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With so many businesses going ‘paperless’ and relying on digital versions of documents and data, alongside physical documents, data destruction is far more than simply shredding sensitive or private information. 

 As the digital age develops, the amount of data held on digital devices can be astounding. As they aren’t physical documents taking up office space, it can be surprising just how much confidential information is stored about a business. Even small businesses could be storing a wealth of data in need of management, protection or destruction. 

What is data destruction?

The process to destroy data is more complex than just shredding physical documents or deleting documents and then emptying the virtual trash. 

Data destruction may be required when information is no longer needed, but is still confidential, like customer information, or when there are legal lengths of time that data can be held for. It should also be considered when upgrading or replacing I.T. equipment. Ensuring the secure and safe disposal of electrical equipment, like tablets, computers or other digital devices, includes removing any historic or current data stored on them.  

Why is data destruction important? 

Managing your physical and digital data disposal is central to data protection. Data security has become increasingly more concerning with the advancement of technology. There have been many reported cases of companies suffering from data leaks. This can negatively impact brand reputation and confidence from clients and customers. 

Aside from this, there are several legal requirements and responsibilities expected from businesses when it comes to keeping data secure and protected. With increased awareness of GDPR, data destruction is important for compliance.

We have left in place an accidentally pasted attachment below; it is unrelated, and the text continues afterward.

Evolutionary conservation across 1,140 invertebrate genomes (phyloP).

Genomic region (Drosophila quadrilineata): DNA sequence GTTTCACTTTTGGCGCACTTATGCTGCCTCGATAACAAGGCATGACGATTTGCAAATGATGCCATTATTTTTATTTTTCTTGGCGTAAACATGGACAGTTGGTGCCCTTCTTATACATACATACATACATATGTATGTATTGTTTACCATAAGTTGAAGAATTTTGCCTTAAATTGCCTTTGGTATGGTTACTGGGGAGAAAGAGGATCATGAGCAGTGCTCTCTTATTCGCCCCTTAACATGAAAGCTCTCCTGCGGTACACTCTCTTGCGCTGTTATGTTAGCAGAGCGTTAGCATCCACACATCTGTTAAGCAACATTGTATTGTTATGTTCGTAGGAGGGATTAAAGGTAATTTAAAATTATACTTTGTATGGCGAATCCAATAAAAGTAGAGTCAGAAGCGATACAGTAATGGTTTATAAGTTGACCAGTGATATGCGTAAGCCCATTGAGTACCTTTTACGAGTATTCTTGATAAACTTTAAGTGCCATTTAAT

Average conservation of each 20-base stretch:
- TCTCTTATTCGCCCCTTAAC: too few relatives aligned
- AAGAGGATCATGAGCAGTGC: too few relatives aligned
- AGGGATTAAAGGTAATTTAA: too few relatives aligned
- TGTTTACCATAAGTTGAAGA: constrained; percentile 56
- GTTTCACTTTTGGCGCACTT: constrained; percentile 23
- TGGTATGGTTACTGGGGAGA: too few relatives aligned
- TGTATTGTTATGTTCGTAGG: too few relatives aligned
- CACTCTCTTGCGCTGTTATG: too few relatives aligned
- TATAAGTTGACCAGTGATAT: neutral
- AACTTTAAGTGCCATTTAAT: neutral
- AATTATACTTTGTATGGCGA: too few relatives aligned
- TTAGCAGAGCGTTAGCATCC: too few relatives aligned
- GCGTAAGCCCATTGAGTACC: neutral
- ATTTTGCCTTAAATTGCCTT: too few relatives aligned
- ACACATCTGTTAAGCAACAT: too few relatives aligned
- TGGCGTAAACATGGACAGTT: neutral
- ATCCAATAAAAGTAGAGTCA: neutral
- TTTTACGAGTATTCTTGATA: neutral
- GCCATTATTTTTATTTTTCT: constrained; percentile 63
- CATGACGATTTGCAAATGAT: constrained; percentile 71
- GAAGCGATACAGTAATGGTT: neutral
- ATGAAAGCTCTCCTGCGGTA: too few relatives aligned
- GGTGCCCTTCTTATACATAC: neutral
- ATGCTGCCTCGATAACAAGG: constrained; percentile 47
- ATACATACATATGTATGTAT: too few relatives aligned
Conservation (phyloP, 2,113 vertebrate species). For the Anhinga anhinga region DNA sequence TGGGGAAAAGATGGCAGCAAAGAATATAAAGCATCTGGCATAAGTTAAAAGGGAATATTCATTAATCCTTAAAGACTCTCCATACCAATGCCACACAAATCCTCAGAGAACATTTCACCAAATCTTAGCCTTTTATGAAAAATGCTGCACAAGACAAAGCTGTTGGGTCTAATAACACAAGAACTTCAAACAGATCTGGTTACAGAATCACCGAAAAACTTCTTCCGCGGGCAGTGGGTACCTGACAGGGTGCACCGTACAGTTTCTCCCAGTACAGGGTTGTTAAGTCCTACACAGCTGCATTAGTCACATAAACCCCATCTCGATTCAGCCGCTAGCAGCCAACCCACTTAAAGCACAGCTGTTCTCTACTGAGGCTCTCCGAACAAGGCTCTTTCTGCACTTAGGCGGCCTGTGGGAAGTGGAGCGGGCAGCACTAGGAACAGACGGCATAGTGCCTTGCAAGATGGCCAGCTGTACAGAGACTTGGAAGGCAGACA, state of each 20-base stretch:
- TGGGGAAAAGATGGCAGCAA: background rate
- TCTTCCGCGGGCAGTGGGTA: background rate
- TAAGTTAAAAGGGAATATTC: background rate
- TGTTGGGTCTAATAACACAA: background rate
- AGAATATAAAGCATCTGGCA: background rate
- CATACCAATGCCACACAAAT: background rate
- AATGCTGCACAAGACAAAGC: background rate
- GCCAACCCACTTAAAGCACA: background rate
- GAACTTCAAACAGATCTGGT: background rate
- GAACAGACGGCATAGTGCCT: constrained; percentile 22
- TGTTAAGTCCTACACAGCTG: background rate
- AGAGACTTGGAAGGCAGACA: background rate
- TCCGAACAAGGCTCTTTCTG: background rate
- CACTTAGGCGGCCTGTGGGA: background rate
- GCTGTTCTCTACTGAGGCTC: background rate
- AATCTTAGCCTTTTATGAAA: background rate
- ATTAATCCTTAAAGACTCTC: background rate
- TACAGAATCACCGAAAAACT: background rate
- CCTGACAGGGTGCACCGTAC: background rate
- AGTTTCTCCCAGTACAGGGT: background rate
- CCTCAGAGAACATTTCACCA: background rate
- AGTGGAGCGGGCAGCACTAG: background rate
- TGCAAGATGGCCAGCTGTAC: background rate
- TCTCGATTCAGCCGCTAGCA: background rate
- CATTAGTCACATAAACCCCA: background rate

How can you destroy data? 

Data destruction means getting rid of documents and files and making sure they are fully destroyed, unable to be restored. There are a number of ways to do this and they can be broken down into two main areas – physical and non-physical. 

Destroying physical data 

For paper documents, shredding is still a good starting point, though to ensure full destruction it can be advised to incinerate the remains. 

Other physical matter, such as hard drives, even after they have been wiped of digital data (see below), will need to be destroyed. This can include crushing or degaussing, which is a process that uses specialised, high-powered magnets to destroy data. 

Destroying digital data 

Unfortunately, deleting doesn’t mean destroying. So, ensuring that digital data is securely erased, wiped or purged, will mean that this data isn’t floating in a cloud or server somewhere, at risk of being restored. 

 Another method of destruction is overwriting data. This permanently erases existing data and replaces it with something new, and it also extends the life of the digital device, as it does not physically destroy it.

While some of these, like shredding, can be performed by businesses, many of the other processes need assistance. At PriorityWEEE, we are leaders in data destruction and e-waste management, so you can trust that your data will be safely, securely and sustainably managed. 

Contact Priority WEEE today to find out more about secure data destruction.